Rocket Lab Begins Building Satellites
Rocket Lab will begin building a satellite platform called Photon, with the intent of launching small satellites into low-Earth orbit within four months of an order. The end-to-end mission solution helps enable small satellite customers to focus on delivering their service from orbit and generating revenue, rather than building their own satellite hardware.
“This is kind of the next level of democratization of space, said Peter Beck, Rocket Lab founder and CEO during a media roundtable Monday at the Space Foundation’s 35th annual Space Symposium here. “The Photon is a fully functional spacecraft bus – you can bring just your payload or your idea.”
The in-house designed and built platform is intended for missions such as technology demonstrations, risk reduction pathfinders, constellations and hosted payloads, with an available payload mass of up to 170 kg, or about 374 pounds. It was developed as a configurable platform and could serve missions such as communications, remote sensing, and Internet of Things (IoT).
The first operational Photon will be launched from Rocket Lab Launch Complex 1 in New Zealand in the fourth quarter of 2019, Beck said. Future missions are in active planning for 2020 with both commercial and government customers, he added.
Manufactured in the company’s Huntington Beach, California facility, Photon was designed as an integrated part of the Rocket Lab mission experience from the start of the company’s Electron launch vehicle program, Beck said. Electron received flight certification in 2016.|
“Small satellite operators want to focus on providing data or services from space, but building satellite hardware is a significant barrier to achieving this,” he said. “The time, resources and expertise required to build hardware can draw small satellite operators away from their core purpose, delaying their path to orbit and revenue.”
Lars Hoffman, Rocket Lab’s senior vice president for global launch services, said the goal is to make the process “as seamless, as streamlined as possible” for smallsat operators.
“We’re offering Electron dedicated launches, rideshare launches on your schedule at a price point that’s very affordable for all of our customers. And now we’re expanding our options … with Photon, with the chance to get your payload on orbit and not have to worry about anything else.”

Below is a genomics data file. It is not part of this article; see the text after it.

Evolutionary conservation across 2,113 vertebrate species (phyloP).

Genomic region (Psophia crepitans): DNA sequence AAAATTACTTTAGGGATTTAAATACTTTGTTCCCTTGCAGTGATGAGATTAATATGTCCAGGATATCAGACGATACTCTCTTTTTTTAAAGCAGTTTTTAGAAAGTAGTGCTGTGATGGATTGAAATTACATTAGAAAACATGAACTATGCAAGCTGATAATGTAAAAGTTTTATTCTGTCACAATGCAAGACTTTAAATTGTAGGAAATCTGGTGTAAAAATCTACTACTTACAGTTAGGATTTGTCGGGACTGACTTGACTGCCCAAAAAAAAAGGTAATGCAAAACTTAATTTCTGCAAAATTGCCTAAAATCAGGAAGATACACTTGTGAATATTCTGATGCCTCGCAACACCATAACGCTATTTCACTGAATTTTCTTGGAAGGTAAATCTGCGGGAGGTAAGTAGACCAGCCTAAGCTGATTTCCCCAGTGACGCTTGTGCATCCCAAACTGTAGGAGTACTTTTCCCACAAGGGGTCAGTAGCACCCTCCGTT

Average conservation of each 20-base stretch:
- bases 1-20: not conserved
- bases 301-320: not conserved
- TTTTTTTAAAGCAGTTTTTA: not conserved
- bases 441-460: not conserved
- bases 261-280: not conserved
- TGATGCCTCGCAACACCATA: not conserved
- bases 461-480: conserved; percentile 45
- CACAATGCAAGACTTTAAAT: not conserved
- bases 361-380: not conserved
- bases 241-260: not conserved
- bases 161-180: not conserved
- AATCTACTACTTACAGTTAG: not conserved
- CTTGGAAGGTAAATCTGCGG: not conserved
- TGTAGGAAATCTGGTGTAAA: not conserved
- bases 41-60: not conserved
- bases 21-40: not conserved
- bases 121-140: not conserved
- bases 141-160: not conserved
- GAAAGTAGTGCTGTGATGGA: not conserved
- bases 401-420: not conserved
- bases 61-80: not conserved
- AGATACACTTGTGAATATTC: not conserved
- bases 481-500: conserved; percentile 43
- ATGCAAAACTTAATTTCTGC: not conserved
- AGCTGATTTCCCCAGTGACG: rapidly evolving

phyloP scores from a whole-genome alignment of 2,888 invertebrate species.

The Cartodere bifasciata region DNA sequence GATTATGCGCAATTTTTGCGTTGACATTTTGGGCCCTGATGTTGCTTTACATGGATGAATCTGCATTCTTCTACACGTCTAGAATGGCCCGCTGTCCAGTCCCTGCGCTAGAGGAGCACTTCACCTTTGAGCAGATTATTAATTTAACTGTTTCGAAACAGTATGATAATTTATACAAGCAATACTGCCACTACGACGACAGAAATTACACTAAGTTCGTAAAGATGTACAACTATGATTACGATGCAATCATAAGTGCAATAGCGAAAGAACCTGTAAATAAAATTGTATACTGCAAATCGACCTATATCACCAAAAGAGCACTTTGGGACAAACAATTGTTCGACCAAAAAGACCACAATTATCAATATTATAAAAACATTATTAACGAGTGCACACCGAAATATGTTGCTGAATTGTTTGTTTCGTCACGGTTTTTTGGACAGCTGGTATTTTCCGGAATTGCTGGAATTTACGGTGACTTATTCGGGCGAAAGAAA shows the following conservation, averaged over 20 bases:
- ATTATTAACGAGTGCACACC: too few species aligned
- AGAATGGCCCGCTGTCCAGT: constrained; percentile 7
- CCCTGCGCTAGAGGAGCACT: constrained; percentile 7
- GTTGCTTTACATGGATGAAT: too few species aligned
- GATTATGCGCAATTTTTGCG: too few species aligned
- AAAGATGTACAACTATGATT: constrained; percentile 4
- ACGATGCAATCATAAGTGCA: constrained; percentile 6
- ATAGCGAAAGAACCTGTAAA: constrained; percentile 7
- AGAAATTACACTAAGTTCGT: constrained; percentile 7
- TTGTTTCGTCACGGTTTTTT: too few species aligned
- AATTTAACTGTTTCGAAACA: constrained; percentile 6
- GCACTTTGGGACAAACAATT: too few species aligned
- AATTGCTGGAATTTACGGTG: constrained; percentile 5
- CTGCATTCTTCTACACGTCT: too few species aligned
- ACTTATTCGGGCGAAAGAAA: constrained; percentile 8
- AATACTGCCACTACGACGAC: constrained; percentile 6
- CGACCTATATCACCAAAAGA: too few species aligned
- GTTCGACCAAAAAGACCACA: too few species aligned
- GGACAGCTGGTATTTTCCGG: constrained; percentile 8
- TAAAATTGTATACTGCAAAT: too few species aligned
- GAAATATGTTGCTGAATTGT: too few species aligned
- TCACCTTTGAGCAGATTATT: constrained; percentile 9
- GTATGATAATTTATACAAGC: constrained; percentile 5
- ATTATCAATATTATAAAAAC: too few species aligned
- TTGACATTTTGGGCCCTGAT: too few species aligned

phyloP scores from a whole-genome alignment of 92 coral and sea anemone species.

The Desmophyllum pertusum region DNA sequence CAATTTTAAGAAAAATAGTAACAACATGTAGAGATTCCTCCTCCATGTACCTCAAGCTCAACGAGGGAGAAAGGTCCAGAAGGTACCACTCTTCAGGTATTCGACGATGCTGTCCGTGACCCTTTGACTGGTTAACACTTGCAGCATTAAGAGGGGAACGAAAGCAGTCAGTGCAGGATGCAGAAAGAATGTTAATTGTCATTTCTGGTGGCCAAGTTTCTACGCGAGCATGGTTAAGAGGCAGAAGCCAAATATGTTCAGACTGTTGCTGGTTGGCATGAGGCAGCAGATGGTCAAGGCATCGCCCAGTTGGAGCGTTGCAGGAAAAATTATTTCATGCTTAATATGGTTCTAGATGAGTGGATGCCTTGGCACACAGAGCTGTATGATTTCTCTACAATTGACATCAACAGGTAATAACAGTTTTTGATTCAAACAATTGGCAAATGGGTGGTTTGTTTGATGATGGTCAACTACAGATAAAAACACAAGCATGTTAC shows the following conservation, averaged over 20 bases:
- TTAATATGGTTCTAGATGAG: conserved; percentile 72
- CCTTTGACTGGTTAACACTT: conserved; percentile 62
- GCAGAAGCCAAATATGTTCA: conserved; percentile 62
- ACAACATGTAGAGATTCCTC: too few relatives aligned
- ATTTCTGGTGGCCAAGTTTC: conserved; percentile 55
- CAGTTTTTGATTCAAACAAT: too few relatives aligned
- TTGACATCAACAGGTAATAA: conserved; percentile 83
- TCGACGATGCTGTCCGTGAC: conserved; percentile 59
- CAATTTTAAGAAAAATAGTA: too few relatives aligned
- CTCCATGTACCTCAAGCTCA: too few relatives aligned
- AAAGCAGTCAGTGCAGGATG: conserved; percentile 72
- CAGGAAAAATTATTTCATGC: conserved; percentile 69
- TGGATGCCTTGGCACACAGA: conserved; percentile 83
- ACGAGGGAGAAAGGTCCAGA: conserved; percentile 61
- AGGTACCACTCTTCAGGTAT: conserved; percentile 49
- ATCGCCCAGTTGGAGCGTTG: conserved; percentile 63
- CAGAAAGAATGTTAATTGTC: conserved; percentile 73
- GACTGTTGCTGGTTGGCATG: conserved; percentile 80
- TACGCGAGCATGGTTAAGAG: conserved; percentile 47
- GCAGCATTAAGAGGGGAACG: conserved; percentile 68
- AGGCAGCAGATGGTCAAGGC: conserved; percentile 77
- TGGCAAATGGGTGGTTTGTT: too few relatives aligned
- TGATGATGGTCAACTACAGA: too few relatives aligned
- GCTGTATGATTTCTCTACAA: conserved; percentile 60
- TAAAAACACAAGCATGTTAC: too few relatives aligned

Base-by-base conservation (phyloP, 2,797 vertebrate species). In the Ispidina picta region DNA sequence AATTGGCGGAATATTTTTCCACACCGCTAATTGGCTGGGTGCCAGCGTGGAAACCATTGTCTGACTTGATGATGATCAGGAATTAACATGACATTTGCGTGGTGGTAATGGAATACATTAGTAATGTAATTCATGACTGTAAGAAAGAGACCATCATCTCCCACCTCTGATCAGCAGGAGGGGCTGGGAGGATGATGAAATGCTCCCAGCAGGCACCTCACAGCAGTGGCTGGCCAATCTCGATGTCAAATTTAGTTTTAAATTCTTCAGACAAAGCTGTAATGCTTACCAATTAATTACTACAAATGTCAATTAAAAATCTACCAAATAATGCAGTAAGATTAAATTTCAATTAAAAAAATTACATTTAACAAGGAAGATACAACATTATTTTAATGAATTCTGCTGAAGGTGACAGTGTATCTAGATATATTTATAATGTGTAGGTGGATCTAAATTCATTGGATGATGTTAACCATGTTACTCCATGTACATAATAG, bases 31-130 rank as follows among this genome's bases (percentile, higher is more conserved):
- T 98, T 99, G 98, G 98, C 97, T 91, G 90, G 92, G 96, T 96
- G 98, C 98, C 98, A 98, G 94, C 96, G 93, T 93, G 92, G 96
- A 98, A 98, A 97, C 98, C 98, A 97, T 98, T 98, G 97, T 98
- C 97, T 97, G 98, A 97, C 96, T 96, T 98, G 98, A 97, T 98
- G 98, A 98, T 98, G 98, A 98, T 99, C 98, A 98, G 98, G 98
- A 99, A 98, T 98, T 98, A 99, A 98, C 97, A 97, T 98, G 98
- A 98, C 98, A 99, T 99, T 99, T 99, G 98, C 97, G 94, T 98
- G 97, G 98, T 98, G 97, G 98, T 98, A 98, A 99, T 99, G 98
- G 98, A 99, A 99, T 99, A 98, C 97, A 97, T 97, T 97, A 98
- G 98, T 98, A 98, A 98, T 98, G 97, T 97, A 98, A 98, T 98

Photon is an evolution of the Electron launch vehicle’s Kick Stage, which has been successfully deployed on four orbital Electron missions, according to Rocket Lab. The spacecraft can support missions with an orbital life span of up to five years, and includes an S-band communication system, a high-performance attitude control system, and a robust avionics suite.
As Photon comes online, Rocket Lab expected to accelerate the pace of launch, with Electron currently scheduled to launch about once per month through 2019 and more planned for 2020, Hoffman said. The company in March successfully launched a Defense Advanced Research Projects Agency (DARPA) R&D payload into LEO, and is scheduled to deploy several small research payloads on Electron later this month under the Pentagon’s Rapid Agile Launch Initiative.
Photon will be an important asset as Rocket Lab works to confirm new national security orders, and Beck noted that responsive access to space and a robust spacecraft architecture are critical for defense and natsec missions. “Photon enables you to deploy sensors or experiments in such an incredibly short timeframe,” he said.
Hoffman added: “Very similar to a lot of the airborne sensors that are flown today, we’re talking about building a layer in LEO [and] enabling that for a lot of our customers. And the national security customers are no exception.”
Having rapid access to low Earth orbit would “supplement and complement all that they have on orbit already and provide additional resiliency in the overall architecture,” he added.
Construction continues at Rocket Lab’s new launch complex at Wallops Bay, Virginia, and the site is slated to come online later this year, Beck said. “We’re very excited to have that Eastern board capability here in the U.S.,” he said.